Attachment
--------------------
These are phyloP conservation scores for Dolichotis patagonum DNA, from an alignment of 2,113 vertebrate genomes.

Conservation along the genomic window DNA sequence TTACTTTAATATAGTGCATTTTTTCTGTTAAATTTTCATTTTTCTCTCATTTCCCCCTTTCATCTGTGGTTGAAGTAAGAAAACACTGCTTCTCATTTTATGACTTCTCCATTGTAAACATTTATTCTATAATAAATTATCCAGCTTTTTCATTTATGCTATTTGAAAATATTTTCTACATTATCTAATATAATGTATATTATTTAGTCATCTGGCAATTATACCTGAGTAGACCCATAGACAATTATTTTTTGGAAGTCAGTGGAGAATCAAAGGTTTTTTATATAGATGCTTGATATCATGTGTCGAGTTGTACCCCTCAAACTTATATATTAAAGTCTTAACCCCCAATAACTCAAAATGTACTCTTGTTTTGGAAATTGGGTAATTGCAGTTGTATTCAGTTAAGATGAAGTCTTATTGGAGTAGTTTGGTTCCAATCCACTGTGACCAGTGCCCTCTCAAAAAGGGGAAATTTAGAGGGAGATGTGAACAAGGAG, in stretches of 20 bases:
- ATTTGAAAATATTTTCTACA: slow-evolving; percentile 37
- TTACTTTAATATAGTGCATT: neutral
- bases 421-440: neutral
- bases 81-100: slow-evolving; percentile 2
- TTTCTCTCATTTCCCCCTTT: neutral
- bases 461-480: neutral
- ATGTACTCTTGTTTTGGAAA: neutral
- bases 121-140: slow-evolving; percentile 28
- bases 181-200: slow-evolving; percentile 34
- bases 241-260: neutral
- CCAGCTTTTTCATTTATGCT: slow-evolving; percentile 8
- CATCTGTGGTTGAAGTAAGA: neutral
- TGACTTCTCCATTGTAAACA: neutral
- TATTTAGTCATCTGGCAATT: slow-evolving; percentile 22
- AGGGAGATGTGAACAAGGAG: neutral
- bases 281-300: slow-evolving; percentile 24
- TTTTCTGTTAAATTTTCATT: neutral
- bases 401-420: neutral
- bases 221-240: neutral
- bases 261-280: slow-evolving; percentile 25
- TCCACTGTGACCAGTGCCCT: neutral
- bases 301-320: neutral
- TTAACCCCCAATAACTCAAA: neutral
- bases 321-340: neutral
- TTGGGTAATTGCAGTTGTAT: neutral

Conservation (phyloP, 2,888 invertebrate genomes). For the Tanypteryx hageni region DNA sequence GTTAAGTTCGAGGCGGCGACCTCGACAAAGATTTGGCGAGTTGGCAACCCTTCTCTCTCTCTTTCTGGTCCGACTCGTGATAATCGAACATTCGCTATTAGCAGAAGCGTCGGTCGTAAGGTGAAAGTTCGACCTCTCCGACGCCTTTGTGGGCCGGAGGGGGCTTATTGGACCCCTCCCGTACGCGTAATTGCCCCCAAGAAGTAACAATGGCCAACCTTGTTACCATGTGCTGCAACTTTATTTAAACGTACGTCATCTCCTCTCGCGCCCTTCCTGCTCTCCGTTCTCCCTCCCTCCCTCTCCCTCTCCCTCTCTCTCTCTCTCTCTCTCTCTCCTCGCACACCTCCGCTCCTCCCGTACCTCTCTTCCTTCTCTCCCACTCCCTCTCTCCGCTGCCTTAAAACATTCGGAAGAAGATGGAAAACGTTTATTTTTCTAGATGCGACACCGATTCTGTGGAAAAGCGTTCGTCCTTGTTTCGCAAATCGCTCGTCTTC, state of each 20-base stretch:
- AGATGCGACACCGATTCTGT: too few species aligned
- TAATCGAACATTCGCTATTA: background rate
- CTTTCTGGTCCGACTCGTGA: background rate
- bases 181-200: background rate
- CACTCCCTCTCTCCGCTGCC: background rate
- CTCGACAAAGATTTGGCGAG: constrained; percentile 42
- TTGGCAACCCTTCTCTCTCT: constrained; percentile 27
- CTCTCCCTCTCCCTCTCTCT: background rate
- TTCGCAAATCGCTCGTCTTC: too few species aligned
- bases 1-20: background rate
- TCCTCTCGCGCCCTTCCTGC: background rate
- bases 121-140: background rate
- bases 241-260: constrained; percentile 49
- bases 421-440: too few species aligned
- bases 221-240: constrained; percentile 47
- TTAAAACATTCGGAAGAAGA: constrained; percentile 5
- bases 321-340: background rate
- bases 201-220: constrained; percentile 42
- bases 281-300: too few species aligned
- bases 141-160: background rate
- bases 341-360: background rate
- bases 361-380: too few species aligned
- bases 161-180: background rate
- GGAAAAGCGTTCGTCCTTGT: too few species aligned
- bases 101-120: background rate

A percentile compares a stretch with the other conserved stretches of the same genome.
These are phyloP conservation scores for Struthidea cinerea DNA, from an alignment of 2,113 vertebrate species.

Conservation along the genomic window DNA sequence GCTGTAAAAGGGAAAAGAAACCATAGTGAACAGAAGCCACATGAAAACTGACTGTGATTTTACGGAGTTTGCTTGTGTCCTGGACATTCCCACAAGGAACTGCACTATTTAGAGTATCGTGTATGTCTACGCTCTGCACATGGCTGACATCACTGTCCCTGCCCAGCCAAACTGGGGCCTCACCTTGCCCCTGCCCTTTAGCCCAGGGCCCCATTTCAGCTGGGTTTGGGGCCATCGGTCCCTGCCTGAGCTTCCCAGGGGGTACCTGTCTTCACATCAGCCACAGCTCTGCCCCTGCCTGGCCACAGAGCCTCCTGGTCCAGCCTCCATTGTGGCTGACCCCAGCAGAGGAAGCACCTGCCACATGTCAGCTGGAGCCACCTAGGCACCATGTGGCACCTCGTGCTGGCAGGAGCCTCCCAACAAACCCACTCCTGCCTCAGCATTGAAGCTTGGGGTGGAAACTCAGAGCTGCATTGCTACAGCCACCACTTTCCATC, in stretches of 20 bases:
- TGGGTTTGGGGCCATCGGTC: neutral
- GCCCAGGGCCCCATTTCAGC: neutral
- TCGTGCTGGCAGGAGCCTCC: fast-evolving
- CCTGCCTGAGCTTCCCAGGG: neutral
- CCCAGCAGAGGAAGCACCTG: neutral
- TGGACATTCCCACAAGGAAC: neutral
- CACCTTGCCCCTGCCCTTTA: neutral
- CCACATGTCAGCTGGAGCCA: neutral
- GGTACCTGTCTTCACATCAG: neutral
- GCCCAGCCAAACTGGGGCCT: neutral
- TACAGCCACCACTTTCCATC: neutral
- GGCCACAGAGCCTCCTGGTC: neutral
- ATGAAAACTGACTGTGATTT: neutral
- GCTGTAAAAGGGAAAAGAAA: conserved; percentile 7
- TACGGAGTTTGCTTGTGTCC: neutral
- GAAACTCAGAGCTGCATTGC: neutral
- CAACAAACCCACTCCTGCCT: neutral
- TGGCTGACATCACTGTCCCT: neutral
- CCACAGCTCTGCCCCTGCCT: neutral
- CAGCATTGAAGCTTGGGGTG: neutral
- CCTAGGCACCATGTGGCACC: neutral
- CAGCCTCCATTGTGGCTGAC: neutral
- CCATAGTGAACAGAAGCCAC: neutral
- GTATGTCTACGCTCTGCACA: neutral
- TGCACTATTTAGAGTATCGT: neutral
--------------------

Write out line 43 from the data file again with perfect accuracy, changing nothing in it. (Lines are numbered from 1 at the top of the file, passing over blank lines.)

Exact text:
- bases 221-240: constrained; percentile 47